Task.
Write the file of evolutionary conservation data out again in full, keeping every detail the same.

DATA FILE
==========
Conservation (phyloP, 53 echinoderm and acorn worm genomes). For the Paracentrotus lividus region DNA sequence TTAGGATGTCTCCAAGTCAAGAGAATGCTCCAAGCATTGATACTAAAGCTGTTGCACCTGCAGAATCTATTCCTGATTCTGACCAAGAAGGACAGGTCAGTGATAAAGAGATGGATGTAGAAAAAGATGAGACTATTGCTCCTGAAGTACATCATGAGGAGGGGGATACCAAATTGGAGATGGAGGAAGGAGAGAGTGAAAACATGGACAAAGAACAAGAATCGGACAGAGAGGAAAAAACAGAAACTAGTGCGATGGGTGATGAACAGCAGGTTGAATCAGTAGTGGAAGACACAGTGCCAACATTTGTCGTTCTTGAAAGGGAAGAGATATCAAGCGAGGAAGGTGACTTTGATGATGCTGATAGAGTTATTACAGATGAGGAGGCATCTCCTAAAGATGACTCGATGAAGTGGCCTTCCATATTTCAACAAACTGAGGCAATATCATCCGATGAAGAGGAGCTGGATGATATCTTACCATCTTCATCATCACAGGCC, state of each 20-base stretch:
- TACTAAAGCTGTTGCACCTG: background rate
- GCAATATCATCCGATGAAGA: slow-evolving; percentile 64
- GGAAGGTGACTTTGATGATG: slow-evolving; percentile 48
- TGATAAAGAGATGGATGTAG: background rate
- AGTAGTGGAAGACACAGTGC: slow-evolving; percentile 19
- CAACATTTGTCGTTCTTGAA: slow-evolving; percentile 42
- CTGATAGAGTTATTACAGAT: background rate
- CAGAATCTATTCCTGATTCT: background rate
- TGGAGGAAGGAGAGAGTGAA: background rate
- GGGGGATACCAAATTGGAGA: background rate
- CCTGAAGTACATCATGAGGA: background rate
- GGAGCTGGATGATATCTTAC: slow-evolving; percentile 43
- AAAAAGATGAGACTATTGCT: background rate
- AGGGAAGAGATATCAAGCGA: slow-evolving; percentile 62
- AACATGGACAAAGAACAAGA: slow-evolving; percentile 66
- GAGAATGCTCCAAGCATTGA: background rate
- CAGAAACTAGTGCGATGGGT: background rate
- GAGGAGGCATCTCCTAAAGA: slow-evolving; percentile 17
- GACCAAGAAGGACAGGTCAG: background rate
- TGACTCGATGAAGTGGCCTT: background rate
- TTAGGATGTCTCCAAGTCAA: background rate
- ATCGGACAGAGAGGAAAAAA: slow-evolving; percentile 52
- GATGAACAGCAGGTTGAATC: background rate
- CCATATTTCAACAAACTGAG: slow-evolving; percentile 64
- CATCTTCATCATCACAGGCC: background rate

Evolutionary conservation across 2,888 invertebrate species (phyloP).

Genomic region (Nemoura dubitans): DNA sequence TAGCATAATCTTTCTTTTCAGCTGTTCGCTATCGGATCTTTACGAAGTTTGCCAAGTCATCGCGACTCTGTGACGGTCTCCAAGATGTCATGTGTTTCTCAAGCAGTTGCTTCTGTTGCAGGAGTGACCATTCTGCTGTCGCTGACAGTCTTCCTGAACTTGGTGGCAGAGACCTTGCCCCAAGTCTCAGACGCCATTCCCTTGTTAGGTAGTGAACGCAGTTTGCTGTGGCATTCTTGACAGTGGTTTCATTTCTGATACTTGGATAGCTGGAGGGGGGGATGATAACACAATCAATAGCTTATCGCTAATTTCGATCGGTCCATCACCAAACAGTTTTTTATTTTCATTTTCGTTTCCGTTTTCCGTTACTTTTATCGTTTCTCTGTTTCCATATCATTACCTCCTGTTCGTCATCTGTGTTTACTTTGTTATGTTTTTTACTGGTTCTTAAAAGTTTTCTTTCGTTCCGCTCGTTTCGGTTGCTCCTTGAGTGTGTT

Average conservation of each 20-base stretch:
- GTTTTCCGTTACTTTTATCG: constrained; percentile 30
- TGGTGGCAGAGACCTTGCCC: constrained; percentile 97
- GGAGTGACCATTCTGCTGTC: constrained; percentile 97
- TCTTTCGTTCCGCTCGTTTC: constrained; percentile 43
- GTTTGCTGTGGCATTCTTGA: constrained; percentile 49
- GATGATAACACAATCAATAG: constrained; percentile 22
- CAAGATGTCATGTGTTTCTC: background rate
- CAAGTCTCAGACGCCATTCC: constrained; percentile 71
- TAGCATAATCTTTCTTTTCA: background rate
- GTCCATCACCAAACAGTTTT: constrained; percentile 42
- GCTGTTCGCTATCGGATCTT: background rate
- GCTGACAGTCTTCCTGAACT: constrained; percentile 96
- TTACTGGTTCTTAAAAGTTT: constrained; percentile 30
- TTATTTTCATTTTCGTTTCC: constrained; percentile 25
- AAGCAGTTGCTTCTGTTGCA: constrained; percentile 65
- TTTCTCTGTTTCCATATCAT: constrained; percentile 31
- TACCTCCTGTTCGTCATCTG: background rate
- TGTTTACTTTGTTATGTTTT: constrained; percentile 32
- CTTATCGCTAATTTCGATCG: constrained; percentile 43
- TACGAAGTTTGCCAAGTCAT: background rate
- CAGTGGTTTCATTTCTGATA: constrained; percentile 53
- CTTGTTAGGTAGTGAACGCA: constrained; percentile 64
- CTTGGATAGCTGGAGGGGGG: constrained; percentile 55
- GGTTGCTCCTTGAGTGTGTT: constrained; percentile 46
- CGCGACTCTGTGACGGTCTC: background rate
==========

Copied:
Conservation (phyloP, 53 echinoderm and acorn worm genomes). For the Paracentrotus lividus region DNA sequence TTAGGATGTCTCCAAGTCAAGAGAATGCTCCAAGCATTGATACTAAAGCTGTTGCACCTGCAGAATCTATTCCTGATTCTGACCAAGAAGGACAGGTCAGTGATAAAGAGATGGATGTAGAAAAAGATGAGACTATTGCTCCTGAAGTACATCATGAGGAGGGGGATACCAAATTGGAGATGGAGGAAGGAGAGAGTGAAAACATGGACAAAGAACAAGAATCGGACAGAGAGGAAAAAACAGAAACTAGTGCGATGGGTGATGAACAGCAGGTTGAATCAGTAGTGGAAGACACAGTGCCAACATTTGTCGTTCTTGAAAGGGAAGAGATATCAAGCGAGGAAGGTGACTTTGATGATGCTGATAGAGTTATTACAGATGAGGAGGCATCTCCTAAAGATGACTCGATGAAGTGGCCTTCCATATTTCAACAAACTGAGGCAATATCATCCGATGAAGAGGAGCTGGATGATATCTTACCATCTTCATCATCACAGGCC, state of each 20-base stretch:
- TACTAAAGCTGTTGCACCTG: background rate
- GCAATATCATCCGATGAAGA: slow-evolving; percentile 64
- GGAAGGTGACTTTGATGATG: slow-evolving; percentile 48
- TGATAAAGAGATGGATGTAG: background rate
- AGTAGTGGAAGACACAGTGC: slow-evolving; percentile 19
- CAACATTTGTCGTTCTTGAA: slow-evolving; percentile 42
- CTGATAGAGTTATTACAGAT: background rate
- CAGAATCTATTCCTGATTCT: background rate
- TGGAGGAAGGAGAGAGTGAA: background rate
- GGGGGATACCAAATTGGAGA: background rate
- CCTGAAGTACATCATGAGGA: background rate
- GGAGCTGGATGATATCTTAC: slow-evolving; percentile 43
- AAAAAGATGAGACTATTGCT: background rate
- AGGGAAGAGATATCAAGCGA: slow-evolving; percentile 62
- AACATGGACAAAGAACAAGA: slow-evolving; percentile 66
- GAGAATGCTCCAAGCATTGA: background rate
- CAGAAACTAGTGCGATGGGT: background rate
- GAGGAGGCATCTCCTAAAGA: slow-evolving; percentile 17
- GACCAAGAAGGACAGGTCAG: background rate
- TGACTCGATGAAGTGGCCTT: background rate
- TTAGGATGTCTCCAAGTCAA: background rate
- ATCGGACAGAGAGGAAAAAA: slow-evolving; percentile 52
- GATGAACAGCAGGTTGAATC: background rate
- CCATATTTCAACAAACTGAG: slow-evolving; percentile 64
- CATCTTCATCATCACAGGCC: background rate

Evolutionary conservation across 2,888 invertebrate species (phyloP).

Genomic region (Nemoura dubitans): DNA sequence TAGCATAATCTTTCTTTTCAGCTGTTCGCTATCGGATCTTTACGAAGTTTGCCAAGTCATCGCGACTCTGTGACGGTCTCCAAGATGTCATGTGTTTCTCAAGCAGTTGCTTCTGTTGCAGGAGTGACCATTCTGCTGTCGCTGACAGTCTTCCTGAACTTGGTGGCAGAGACCTTGCCCCAAGTCTCAGACGCCATTCCCTTGTTAGGTAGTGAACGCAGTTTGCTGTGGCATTCTTGACAGTGGTTTCATTTCTGATACTTGGATAGCTGGAGGGGGGGATGATAACACAATCAATAGCTTATCGCTAATTTCGATCGGTCCATCACCAAACAGTTTTTTATTTTCATTTTCGTTTCCGTTTTCCGTTACTTTTATCGTTTCTCTGTTTCCATATCATTACCTCCTGTTCGTCATCTGTGTTTACTTTGTTATGTTTTTTACTGGTTCTTAAAAGTTTTCTTTCGTTCCGCTCGTTTCGGTTGCTCCTTGAGTGTGTT

Average conservation of each 20-base stretch:
- GTTTTCCGTTACTTTTATCG: constrained; percentile 30
- TGGTGGCAGAGACCTTGCCC: constrained; percentile 97
- GGAGTGACCATTCTGCTGTC: constrained; percentile 97
- TCTTTCGTTCCGCTCGTTTC: constrained; percentile 43
- GTTTGCTGTGGCATTCTTGA: constrained; percentile 49
- GATGATAACACAATCAATAG: constrained; percentile 22
- CAAGATGTCATGTGTTTCTC: background rate
- CAAGTCTCAGACGCCATTCC: constrained; percentile 71
- TAGCATAATCTTTCTTTTCA: background rate
- GTCCATCACCAAACAGTTTT: constrained; percentile 42
- GCTGTTCGCTATCGGATCTT: background rate
- GCTGACAGTCTTCCTGAACT: constrained; percentile 96
- TTACTGGTTCTTAAAAGTTT: constrained; percentile 30
- TTATTTTCATTTTCGTTTCC: constrained; percentile 25
- AAGCAGTTGCTTCTGTTGCA: constrained; percentile 65
- TTTCTCTGTTTCCATATCAT: constrained; percentile 31
- TACCTCCTGTTCGTCATCTG: background rate
- TGTTTACTTTGTTATGTTTT: constrained; percentile 32
- CTTATCGCTAATTTCGATCG: constrained; percentile 43
- TACGAAGTTTGCCAAGTCAT: background rate
- CAGTGGTTTCATTTCTGATA: constrained; percentile 53
- CTTGTTAGGTAGTGAACGCA: constrained; percentile 64
- CTTGGATAGCTGGAGGGGGG: constrained; percentile 55
- GGTTGCTCCTTGAGTGTGTT: constrained; percentile 46
- CGCGACTCTGTGACGGTCTC: background rate